Of course, this is not a part of the storyline, but it is an important part of MxO history. It was a bit of a shock to hear that this was happening so early in the life of the game, and less than a week after the Choise and Consequence event. At the time, I didn't care who ran the game, as long as it kept running, but this change would prove to have a dramatic effect on the future of Live Events and the game in general.
Articles on the subject pointed out that MxO had dismal sales, somewhere around 40,000 units sold in the three months since launch. This puzzles me, because word of mouth seemed positive during beta, as far as I could tell. Sure there were the typical bugs associated with launch, but the game was playable and fun. Maybe it was the mediocre reviews. Maybe people were waiting for their friends to tell them it was a good game. Maybe everyone was playing WoW. In any case, the sales weren't coming, and that was a problem. Coupled with the fact that players were cancelling subscriptions, the game was in trouble. WB had invested literally millions in the game, and it was apparent they weren't going to receive a return on that investment, so something had to be done.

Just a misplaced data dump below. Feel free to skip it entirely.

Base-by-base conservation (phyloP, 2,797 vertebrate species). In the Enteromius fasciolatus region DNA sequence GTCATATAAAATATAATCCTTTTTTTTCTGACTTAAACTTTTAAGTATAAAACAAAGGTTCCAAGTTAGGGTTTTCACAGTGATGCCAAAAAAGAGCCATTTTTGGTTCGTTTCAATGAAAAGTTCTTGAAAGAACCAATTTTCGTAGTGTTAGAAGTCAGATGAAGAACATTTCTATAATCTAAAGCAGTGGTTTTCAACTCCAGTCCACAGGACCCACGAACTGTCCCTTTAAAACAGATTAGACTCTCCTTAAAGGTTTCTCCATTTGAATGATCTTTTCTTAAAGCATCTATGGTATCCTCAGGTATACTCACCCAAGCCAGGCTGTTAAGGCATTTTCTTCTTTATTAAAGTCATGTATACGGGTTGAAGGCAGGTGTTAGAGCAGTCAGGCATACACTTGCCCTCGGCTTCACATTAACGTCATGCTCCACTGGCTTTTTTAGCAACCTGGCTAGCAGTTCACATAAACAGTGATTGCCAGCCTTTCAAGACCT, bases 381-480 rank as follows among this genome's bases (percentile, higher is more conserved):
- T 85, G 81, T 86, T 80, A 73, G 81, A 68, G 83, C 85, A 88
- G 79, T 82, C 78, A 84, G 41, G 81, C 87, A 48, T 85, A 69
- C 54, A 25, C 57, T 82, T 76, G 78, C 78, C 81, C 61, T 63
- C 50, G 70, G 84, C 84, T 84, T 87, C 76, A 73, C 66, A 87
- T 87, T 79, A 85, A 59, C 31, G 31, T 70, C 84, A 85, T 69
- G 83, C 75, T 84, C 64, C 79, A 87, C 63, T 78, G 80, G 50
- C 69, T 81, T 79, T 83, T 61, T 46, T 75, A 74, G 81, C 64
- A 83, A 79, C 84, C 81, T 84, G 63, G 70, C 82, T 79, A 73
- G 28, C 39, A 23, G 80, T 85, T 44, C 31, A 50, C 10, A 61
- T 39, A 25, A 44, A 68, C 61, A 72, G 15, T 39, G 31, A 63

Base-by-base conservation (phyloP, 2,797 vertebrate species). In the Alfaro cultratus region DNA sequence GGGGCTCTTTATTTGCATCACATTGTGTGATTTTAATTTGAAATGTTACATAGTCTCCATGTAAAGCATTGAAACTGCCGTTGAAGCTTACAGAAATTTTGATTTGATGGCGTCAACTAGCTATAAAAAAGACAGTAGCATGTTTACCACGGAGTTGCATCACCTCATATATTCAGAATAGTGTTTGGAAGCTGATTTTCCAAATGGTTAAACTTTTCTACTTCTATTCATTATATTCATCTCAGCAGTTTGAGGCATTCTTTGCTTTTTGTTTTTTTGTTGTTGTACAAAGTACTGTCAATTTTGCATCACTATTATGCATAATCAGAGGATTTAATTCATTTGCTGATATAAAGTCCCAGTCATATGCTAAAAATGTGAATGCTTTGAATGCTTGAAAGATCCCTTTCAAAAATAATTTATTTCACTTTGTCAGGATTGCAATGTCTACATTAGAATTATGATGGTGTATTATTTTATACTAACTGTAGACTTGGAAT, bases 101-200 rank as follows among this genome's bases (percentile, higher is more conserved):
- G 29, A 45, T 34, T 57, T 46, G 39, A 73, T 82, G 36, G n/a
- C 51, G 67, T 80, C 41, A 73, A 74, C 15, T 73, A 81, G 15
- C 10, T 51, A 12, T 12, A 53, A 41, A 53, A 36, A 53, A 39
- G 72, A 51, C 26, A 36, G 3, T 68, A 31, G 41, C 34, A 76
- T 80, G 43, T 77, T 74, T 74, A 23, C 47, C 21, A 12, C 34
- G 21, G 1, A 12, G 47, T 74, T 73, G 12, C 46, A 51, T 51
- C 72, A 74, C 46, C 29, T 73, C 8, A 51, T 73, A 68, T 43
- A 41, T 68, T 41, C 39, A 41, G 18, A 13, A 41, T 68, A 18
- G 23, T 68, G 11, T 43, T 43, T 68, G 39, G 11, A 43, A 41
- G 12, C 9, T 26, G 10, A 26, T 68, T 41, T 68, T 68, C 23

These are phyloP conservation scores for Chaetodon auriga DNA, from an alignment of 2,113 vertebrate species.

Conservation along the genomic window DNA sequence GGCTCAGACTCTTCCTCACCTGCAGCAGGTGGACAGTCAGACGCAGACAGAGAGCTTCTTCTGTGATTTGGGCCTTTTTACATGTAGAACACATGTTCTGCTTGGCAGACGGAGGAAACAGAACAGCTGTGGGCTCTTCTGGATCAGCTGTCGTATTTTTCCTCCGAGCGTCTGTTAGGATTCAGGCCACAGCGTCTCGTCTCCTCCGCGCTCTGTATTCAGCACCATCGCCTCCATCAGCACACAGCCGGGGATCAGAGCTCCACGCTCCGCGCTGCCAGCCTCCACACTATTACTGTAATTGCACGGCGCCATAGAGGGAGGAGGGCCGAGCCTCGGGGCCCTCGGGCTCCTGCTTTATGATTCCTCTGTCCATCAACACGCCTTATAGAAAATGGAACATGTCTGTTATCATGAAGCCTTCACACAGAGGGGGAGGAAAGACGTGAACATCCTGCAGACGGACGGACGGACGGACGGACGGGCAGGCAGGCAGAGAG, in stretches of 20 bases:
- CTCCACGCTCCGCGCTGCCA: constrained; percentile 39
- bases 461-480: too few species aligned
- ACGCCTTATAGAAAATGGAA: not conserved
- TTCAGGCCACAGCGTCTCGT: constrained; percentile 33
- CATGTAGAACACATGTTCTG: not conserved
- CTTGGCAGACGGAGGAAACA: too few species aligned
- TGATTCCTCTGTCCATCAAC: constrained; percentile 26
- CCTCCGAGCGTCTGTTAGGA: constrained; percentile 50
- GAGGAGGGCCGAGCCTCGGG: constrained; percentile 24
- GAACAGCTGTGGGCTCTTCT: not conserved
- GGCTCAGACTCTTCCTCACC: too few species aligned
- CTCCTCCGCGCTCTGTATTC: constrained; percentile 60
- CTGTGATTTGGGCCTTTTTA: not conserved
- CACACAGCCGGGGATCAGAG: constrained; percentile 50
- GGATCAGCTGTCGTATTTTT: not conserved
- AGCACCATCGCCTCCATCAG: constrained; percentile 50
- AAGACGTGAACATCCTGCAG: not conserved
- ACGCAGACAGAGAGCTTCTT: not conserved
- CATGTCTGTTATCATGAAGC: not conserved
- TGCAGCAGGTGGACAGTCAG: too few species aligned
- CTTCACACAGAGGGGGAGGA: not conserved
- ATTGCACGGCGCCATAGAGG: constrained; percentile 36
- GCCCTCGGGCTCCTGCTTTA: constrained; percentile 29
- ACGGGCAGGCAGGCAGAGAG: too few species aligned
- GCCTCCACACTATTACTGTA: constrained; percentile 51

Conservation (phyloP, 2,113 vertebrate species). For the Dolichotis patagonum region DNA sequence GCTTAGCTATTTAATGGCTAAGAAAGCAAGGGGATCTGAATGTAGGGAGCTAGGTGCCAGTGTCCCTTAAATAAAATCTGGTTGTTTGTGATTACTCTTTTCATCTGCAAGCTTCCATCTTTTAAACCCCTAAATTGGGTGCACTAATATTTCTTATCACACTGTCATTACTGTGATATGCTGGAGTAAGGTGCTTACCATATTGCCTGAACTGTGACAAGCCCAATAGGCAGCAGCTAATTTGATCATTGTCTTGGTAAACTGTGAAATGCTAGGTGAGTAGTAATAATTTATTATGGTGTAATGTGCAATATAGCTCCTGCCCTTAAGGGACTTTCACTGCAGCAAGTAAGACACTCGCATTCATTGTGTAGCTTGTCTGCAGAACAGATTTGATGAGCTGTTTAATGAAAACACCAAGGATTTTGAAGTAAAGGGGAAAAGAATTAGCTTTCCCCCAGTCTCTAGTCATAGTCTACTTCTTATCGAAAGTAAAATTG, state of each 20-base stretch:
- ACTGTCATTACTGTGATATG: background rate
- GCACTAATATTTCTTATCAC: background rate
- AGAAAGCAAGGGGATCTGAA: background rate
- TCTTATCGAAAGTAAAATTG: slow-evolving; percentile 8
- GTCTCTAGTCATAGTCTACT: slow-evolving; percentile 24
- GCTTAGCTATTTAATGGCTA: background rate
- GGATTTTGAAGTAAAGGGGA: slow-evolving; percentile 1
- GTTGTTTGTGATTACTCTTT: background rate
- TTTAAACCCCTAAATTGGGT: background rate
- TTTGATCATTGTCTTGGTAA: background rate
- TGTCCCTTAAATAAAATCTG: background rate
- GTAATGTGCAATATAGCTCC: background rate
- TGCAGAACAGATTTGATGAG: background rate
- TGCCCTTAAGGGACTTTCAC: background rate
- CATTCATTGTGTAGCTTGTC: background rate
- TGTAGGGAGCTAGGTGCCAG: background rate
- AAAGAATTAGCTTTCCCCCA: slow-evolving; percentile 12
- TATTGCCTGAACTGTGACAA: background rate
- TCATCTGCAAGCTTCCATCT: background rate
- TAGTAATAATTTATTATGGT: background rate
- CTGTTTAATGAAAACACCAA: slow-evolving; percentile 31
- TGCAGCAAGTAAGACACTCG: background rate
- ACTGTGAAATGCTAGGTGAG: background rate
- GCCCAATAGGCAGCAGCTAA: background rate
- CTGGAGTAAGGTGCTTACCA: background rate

The transition to SOE had a lot of people worried about the future of the game. Some cancelled their subscriptions right away, because they didn't like SOE's treatment of other games, Star Wars Galaxies in particular. I took a wait-and-see approach. I had a lot of time invested in this game, and I wasn't going to throw it away because of something like this. Plus, I really wanted to see what happened next in the story.
Looking back, I'm sad that the game didn't enjoy more success. The Matrix movies were more than action movies to me, and it's a shame that this game would never be what the Wachowski's and developers had orginally intended. However, SOE did keep the game alive. As of this writing (10/30/2006), MxO is still up and running, and I have to give them props for that.
Next: The Kill Code...